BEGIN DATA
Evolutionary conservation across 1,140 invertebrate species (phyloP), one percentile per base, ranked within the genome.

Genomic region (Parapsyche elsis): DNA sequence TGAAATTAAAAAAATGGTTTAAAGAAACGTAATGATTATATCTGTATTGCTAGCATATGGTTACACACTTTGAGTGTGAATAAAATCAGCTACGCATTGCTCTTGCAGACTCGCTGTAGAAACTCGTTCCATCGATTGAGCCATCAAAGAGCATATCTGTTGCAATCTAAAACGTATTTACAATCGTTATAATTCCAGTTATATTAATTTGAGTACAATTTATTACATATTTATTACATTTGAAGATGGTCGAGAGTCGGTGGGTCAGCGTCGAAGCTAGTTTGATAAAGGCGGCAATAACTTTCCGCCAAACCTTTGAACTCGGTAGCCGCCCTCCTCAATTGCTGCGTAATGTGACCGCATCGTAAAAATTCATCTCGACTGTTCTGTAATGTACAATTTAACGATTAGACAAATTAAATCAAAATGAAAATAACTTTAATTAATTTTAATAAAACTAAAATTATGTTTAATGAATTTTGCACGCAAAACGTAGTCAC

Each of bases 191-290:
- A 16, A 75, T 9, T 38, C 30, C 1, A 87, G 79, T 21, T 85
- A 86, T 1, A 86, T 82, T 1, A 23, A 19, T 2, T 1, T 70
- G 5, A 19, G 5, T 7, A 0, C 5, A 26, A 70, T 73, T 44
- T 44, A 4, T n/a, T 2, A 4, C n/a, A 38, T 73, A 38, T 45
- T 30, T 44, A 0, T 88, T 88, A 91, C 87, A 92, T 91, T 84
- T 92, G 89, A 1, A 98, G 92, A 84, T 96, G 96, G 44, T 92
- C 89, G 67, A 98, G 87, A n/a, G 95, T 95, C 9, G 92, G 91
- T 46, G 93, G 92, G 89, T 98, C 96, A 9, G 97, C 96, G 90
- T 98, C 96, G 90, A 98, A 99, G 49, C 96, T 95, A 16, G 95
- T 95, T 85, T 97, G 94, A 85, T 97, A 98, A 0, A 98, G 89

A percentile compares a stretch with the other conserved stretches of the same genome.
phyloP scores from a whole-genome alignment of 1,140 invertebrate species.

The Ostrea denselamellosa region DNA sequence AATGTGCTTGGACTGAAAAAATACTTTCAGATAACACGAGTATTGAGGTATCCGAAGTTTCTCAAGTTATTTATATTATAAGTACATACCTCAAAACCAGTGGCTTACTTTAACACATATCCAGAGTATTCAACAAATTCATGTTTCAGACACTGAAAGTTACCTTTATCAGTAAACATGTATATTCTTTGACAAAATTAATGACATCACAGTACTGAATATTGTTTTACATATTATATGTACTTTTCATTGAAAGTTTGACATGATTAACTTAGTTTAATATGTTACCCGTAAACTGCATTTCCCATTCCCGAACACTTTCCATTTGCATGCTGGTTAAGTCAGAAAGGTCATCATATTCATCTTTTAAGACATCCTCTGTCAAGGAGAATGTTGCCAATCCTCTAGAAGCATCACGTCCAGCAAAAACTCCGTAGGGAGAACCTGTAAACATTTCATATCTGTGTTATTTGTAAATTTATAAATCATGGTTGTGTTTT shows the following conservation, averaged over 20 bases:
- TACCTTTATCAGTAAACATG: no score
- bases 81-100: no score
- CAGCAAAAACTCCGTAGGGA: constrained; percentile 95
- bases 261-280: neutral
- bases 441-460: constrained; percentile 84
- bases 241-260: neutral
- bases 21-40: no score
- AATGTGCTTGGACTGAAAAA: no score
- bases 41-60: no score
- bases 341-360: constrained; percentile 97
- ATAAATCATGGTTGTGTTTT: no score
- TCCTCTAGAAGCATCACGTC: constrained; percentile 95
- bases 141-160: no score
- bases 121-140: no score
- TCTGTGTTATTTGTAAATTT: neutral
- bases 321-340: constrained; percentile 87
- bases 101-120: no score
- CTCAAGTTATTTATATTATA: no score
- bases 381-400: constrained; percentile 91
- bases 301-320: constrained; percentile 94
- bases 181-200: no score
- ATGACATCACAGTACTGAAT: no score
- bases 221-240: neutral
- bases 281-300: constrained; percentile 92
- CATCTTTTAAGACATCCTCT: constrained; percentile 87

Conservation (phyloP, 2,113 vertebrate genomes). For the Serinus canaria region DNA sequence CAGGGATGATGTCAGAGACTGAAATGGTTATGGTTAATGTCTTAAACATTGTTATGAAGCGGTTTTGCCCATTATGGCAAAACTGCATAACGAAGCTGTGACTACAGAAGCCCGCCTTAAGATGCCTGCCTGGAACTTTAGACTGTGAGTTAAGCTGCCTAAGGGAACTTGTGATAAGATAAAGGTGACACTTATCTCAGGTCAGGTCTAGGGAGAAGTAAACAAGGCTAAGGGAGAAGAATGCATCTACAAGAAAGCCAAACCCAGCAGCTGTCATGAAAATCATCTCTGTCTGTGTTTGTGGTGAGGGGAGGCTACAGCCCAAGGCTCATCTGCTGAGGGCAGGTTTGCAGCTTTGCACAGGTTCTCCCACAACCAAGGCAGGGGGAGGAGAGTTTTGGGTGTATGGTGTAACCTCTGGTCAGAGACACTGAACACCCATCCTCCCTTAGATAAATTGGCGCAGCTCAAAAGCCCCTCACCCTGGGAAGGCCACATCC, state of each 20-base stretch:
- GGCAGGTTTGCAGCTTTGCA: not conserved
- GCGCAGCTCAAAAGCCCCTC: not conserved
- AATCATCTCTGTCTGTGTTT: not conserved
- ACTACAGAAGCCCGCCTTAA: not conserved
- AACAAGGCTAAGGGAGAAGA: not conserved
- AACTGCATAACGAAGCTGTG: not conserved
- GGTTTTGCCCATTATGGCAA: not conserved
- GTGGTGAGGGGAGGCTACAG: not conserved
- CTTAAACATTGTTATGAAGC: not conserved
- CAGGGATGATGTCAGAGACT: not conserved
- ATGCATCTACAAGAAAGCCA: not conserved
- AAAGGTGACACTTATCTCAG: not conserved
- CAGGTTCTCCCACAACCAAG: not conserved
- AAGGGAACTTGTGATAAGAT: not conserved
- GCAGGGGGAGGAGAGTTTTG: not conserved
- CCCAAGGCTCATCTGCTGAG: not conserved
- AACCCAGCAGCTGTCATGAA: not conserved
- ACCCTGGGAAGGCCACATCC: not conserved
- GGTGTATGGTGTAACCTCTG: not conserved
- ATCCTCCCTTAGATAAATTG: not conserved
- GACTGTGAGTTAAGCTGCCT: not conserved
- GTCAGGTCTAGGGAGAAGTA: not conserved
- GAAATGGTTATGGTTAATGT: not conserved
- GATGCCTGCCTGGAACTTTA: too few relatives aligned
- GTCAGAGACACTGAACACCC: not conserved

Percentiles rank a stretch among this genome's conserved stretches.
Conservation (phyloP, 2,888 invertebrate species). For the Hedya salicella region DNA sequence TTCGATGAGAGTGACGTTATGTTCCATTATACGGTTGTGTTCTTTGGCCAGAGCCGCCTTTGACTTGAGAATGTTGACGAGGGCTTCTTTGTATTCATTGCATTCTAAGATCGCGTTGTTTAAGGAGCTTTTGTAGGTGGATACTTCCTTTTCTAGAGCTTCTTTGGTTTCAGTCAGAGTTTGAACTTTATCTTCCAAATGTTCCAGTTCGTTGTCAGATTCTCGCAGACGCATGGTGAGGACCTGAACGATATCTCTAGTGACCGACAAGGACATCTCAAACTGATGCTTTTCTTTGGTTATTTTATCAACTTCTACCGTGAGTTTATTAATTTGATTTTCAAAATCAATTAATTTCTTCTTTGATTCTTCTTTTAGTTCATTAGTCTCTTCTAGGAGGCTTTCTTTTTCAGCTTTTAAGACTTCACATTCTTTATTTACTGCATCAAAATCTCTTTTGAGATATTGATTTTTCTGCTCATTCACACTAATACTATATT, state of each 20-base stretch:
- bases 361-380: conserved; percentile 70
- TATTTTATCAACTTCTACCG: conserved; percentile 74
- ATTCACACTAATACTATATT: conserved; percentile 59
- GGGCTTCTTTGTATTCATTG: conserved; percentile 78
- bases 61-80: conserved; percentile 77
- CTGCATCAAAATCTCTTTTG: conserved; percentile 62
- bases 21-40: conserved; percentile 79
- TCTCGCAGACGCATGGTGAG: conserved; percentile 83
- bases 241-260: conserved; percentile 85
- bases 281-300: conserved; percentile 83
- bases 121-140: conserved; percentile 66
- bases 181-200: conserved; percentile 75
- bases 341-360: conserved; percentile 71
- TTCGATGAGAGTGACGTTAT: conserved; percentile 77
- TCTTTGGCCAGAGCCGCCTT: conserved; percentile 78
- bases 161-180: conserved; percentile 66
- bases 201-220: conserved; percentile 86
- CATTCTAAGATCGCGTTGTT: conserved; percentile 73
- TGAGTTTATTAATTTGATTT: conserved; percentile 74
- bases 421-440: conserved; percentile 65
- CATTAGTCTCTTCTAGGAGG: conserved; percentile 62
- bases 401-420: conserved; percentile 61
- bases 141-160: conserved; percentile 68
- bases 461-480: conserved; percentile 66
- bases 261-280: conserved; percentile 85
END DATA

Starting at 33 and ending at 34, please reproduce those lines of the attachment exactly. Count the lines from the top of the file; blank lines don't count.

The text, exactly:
- bases 101-120: no score
- CTCAAGTTATTTATATTATA: no score